DENTAL BULLETIN, ISSUE 3
For a number of years now NHS Dentists have seen their progression pay chipped away. George Osborne announced in his 2015 Budget a further pay freeze on the public sector. And now Jeremy Hunt has confirmed negotiations will take place to see how the ‘virtually automatic’ pay increase given to NHS Dentists can be removed. Mr Hunt told MPs ‘Pay progression must be related to performance, rather than time in the job, and those who make the greatest contribution should see that rewarded in the pay system.’
However, it could be argued that the longer you have worked, the more experienced you are and the better you are at your job. This certainly should be the case in the dental profession bearing in mind the amount of regulations dentists are subject to. The current pay structure also rewards those who have remained committed to practising within the NHS, rather than seeking better paid private work.
In most other professions, one’s pay increases with experience so why should the NHS be any different? Surely, we want dentists to make a career in the NHS, but, in our opinion, this will only deter dentists from working in the NHS and erode the service.
And who will judge performance in this proposed new system; the GDC; the CQC?
Of course some more junior dentists may welcome these changes, being rewarded for skill rather than years in the job. The cynic in us however doubts that anyone will be better off in the long run if current plans to reduce expenditure wherever possible continues.
The Lion, the Dentist and the Crossbow
Last week a US dentist hit the headlines for shooting a lion with a crossbow, before tracking him for over 40 hours and shooting him dead. In a morbid twist, he kept the lion’s head as a trophy. Unfortunately for Dr Palmer, the lion, Cecil, was one of Africa’s most famous lions and his death caused international outrage. Many were also amazed to hear that Walter Palmer paid £32,000 to hunt wild animals whilst holidaying in Zimbabwe; apparently this is a popular sport for many.
The dentist now denies any wrong doing, saying that he believed the hunt to be legal and above board. He claims to have relied upon local, professional guides to ensure he was acting within the law. Dr Palmer has now gone into hiding, having received threats that he himself will be hunted and cruelly slaughtered. Those more moderate members of the public are calling for legal action to be taken against him. Dr Palmer has been forced to close his successful dental practice, from where he has been practising for many years.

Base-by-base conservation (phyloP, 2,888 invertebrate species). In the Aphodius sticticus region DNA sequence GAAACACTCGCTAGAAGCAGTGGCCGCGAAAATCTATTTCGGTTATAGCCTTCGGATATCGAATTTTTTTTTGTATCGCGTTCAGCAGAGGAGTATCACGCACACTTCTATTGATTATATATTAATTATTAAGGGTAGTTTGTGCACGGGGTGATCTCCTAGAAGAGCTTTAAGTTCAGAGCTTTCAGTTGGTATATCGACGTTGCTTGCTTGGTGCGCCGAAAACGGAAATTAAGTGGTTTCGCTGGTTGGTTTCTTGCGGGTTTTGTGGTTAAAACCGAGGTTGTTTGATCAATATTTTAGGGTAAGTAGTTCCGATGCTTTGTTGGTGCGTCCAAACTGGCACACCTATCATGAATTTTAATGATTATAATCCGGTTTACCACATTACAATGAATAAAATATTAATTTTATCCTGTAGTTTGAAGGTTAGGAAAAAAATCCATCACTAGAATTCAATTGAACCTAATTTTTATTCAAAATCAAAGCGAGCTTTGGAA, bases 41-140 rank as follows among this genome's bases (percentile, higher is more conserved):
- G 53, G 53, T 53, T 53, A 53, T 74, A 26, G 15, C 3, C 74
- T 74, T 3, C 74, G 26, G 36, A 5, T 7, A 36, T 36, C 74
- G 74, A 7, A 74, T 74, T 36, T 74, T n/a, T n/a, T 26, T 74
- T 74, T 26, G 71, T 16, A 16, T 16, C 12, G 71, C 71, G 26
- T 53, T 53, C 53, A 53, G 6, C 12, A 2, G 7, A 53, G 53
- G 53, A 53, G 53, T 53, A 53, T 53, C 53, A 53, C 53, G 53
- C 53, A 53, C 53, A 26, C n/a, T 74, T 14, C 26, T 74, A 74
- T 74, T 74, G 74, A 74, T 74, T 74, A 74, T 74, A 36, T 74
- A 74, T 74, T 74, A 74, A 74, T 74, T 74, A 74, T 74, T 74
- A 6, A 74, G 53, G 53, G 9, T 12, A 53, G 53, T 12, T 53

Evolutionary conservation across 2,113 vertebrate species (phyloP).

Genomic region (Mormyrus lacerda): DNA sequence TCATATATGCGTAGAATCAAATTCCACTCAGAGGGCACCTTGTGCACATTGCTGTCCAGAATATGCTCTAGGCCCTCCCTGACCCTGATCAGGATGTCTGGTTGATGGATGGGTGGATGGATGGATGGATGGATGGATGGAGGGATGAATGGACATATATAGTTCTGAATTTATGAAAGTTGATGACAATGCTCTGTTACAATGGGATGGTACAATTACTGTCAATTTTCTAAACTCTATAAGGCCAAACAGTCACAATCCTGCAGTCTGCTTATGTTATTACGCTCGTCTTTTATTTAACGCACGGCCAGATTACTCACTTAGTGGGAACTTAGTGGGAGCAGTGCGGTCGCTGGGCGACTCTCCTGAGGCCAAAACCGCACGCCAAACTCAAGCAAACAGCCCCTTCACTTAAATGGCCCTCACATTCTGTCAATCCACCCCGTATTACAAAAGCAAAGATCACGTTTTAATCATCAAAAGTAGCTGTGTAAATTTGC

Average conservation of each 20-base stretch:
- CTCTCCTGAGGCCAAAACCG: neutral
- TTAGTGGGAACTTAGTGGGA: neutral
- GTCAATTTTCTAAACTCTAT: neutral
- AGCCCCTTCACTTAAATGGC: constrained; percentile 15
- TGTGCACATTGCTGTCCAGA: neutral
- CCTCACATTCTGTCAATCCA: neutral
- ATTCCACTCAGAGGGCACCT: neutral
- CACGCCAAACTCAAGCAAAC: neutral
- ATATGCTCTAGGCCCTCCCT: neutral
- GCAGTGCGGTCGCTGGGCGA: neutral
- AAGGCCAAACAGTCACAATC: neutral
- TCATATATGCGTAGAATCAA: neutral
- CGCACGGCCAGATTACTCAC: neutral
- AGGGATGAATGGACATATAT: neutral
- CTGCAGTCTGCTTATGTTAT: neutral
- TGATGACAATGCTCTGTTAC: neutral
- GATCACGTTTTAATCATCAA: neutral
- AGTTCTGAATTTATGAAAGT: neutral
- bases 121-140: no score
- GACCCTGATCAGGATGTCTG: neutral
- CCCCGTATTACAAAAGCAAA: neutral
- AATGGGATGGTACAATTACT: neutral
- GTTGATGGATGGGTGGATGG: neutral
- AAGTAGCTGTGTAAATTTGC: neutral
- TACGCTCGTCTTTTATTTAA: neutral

So why is this relevant to UK dentists, other than the fact Walter Palmer is also a dentist? It is the perfect example of how bad press can ruin one’s personal reputation, and how that can have a detrimental effect on a practice that has been built up over the years. Members of public expect extremely high moral as well as medical standards from those who treat them. Although the case of Dr Palmer is an extreme one, always remember that any article in local papers or comments made on social media could impact adversely on your business.
A Prisoner Bites Back
As George Osborne announced this week that he expected governmental departments to find a further 40% in savings over the next 4 years, the NHS once again was heralded as “protected” from further cuts. However, those who are unfortunate enough to be incarcerated in our prison system do not appear to have the same right to adequate medical care. Yet another inmate issued proceedings against NHS Lancashire and the Prison Service last week, alleging that the dentist who had been provided to him in prison had “ruined his dentures”.
James Cullinane, a 51 year old who is currently serving life, is representing himself due to legal aid cuts. He is claiming £5,000 in damages due to the quality of care he has received in prison, and the considerable delays he has suffered before being allowed to see a dentist whilst in prison.
There have been a number of instances over the last few years where prisoners have successfully sued the prison service over the quality of their dental care. It is clear that the failure to ensure inmates have proper dental care is hugely expensive in the long run, both to the prison service, but also the NHS. There is no benefit in locking someone up for a number of years, and refusing them proper medical care. The only result is that when they are finally released the tax payer has to foot the bill to correct years of neglect.
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